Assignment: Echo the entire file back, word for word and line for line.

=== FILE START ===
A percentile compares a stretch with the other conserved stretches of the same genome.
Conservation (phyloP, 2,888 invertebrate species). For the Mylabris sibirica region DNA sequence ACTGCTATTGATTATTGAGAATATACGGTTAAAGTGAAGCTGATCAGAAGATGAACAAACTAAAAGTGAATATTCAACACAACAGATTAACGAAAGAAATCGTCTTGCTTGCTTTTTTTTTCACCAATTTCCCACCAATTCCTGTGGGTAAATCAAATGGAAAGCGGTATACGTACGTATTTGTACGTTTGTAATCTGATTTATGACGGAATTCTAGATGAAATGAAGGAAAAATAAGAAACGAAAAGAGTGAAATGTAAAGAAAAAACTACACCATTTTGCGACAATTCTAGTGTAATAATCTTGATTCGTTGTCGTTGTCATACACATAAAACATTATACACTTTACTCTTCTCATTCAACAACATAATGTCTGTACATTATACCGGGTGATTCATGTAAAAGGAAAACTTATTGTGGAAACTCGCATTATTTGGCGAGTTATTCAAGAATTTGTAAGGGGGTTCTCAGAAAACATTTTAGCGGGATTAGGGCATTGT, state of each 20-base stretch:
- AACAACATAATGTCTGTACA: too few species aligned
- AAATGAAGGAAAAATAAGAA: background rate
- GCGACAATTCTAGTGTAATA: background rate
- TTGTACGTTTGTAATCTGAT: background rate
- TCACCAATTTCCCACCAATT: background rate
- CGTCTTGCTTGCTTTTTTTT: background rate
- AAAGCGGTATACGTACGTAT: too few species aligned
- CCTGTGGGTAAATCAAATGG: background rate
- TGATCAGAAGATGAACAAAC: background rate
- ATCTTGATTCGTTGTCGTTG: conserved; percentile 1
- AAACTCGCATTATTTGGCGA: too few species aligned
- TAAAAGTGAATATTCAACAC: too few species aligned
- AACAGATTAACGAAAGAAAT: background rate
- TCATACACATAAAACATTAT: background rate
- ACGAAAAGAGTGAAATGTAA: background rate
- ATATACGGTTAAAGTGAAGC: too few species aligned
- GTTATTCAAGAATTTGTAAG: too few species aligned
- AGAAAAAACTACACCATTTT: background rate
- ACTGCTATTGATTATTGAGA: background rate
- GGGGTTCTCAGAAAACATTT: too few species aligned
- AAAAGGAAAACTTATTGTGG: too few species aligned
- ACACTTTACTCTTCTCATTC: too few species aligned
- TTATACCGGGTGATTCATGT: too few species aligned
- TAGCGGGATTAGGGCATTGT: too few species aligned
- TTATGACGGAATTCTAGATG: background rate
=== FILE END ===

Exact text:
A percentile compares a stretch with the other conserved stretches of the same genome.
Conservation (phyloP, 2,888 invertebrate species). For the Mylabris sibirica region DNA sequence ACTGCTATTGATTATTGAGAATATACGGTTAAAGTGAAGCTGATCAGAAGATGAACAAACTAAAAGTGAATATTCAACACAACAGATTAACGAAAGAAATCGTCTTGCTTGCTTTTTTTTTCACCAATTTCCCACCAATTCCTGTGGGTAAATCAAATGGAAAGCGGTATACGTACGTATTTGTACGTTTGTAATCTGATTTATGACGGAATTCTAGATGAAATGAAGGAAAAATAAGAAACGAAAAGAGTGAAATGTAAAGAAAAAACTACACCATTTTGCGACAATTCTAGTGTAATAATCTTGATTCGTTGTCGTTGTCATACACATAAAACATTATACACTTTACTCTTCTCATTCAACAACATAATGTCTGTACATTATACCGGGTGATTCATGTAAAAGGAAAACTTATTGTGGAAACTCGCATTATTTGGCGAGTTATTCAAGAATTTGTAAGGGGGTTCTCAGAAAACATTTTAGCGGGATTAGGGCATTGT, state of each 20-base stretch:
- AACAACATAATGTCTGTACA: too few species aligned
- AAATGAAGGAAAAATAAGAA: background rate
- GCGACAATTCTAGTGTAATA: background rate
- TTGTACGTTTGTAATCTGAT: background rate
- TCACCAATTTCCCACCAATT: background rate
- CGTCTTGCTTGCTTTTTTTT: background rate
- AAAGCGGTATACGTACGTAT: too few species aligned
- CCTGTGGGTAAATCAAATGG: background rate
- TGATCAGAAGATGAACAAAC: background rate
- ATCTTGATTCGTTGTCGTTG: conserved; percentile 1
- AAACTCGCATTATTTGGCGA: too few species aligned
- TAAAAGTGAATATTCAACAC: too few species aligned
- AACAGATTAACGAAAGAAAT: background rate
- TCATACACATAAAACATTAT: background rate
- ACGAAAAGAGTGAAATGTAA: background rate
- ATATACGGTTAAAGTGAAGC: too few species aligned
- GTTATTCAAGAATTTGTAAG: too few species aligned
- AGAAAAAACTACACCATTTT: background rate
- ACTGCTATTGATTATTGAGA: background rate
- GGGGTTCTCAGAAAACATTT: too few species aligned
- AAAAGGAAAACTTATTGTGG: too few species aligned
- ACACTTTACTCTTCTCATTC: too few species aligned
- TTATACCGGGTGATTCATGT: too few species aligned
- TAGCGGGATTAGGGCATTGT: too few species aligned
- TTATGACGGAATTCTAGATG: background rate